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A New Fast-Casual Place Called Immigrant Food Preaches ‘Gastroadvocacy’ in Trump’s Backyard

The counter near the White House sells far-out fusion bowls

The interior of Immigrant Food includes a seating area in front of an ordering counter
Immigrant Food offers nine fusion bowls and non-dairy drinks right by the White House.
Immigrant Food [official]

The Venezuelan chef of one of D.C.’s most celebrated new restaurants has collaborated with two foreign policy wonks on his latest venture, a fast-casual place a block away from the White House that aims to represent immigrant cultures with flavor combinations like Peruvian-Chinese, Swedish-Irish, and Ethiopian-Salvadoran.

Immigrant Food officially opens tomorrow at 1701 Pennsylvania Avenue NW with nine bowls from Seven Reasons chef Enrique Limardo. Each weaves through the story of migration patterns in D.C.

The restaurant also serves fusion in the form of what it calls “gastroadvocacy.” The owners say they’re offering rent-free space to non-governmental organizations looking to hold English classes, legal clinics, and job search services for immigrants in D.C. Along with its food and drink menu, Immigrant Food will also have a rotating digital engagement menu that tells customers how to support immigrants, whether by volunteering at one of the nonprofits, donating money, or signing a petition.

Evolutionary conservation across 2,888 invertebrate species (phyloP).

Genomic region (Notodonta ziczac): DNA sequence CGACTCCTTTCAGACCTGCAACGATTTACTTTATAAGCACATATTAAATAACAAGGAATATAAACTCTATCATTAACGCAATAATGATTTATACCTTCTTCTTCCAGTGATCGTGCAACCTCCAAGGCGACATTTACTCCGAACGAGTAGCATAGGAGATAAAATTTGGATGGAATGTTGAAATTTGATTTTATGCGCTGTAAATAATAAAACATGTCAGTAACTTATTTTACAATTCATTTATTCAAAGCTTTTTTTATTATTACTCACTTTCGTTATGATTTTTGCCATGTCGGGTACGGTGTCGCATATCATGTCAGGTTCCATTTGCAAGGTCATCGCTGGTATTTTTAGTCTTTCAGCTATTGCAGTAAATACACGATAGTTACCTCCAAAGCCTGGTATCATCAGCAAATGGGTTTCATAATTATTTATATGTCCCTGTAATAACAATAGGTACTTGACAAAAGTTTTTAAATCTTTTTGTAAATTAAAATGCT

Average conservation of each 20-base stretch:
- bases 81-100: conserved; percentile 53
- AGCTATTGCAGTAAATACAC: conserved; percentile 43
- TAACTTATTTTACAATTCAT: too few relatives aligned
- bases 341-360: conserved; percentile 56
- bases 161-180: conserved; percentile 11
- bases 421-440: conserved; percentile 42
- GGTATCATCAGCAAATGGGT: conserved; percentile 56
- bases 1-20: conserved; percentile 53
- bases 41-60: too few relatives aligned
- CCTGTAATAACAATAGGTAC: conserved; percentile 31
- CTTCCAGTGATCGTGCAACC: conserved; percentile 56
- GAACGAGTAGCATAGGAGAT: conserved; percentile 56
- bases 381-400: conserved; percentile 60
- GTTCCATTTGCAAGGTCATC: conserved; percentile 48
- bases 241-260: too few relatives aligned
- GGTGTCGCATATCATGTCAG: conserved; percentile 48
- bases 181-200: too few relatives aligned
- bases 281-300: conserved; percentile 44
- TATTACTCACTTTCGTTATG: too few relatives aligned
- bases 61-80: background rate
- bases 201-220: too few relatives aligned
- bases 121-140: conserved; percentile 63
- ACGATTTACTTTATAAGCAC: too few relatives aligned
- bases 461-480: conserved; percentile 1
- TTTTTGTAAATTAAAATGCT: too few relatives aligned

Bowl options at the counter include a “Columbia Road” dish that represents two of D.C.’s largest immigrant populations with ingredients from Ethiopia and El Salvador. The bowl, named after the Adams Morgan street that was once a haven for expats of both countries, combines spice-rubbed steak, lentils, and roasted tomatoes with corn, onions, peppers, seasoned potatoes, pickled loroco flower buds, Salvadoran cheese, tortilla chips, and alguashte vinegar seasoning. A “Filipino Rice And Grains” bowl, which draws from the Philippines and Sub-Saharan Africa, includes adobo-spiced chicken, orange coconut rice, cauliflower, toasted quinoa, jalapeno peppers, and pickled banana.

While developing the menu, Limardo researched D.C. immigration and population patterns, then looked back on history to determine where certain ingredients originated.

“I pulled everything together in a piece of paper going … through countries, the spices that they use in their countries, ingredients by countries, and then started crossing lines, trying to connect countries,” Limardo says. “It was like a spiderweb — very confusing at the first time, but … it was a perfect way to start connecting flavors and why I can substitute some ingredients for others.”

Limardo took a similar tack with dairy-free “fusion mylks” like a Southeast Asian “Pink Dragon” that includes dragon fruit, cardamom, yellow raisins, blue agave, and coconut milk.

The chef and his partners aimed for a funky marketplace vibe in the restaurant, turning to Maydan architect Michelle Bove and Sommer Moore of DesignCase. Tapestries from around the world adorn the restaurant’s walls along with photos commissioned from Colombian photographer Luis German Gomez that show immigrants at the table.

Immigrant Food has a camera that takes customers’ picture in front of a global map.
Immigrant Food has a camera that takes customers’ picture in front of a global map.
Immigrant Food [official]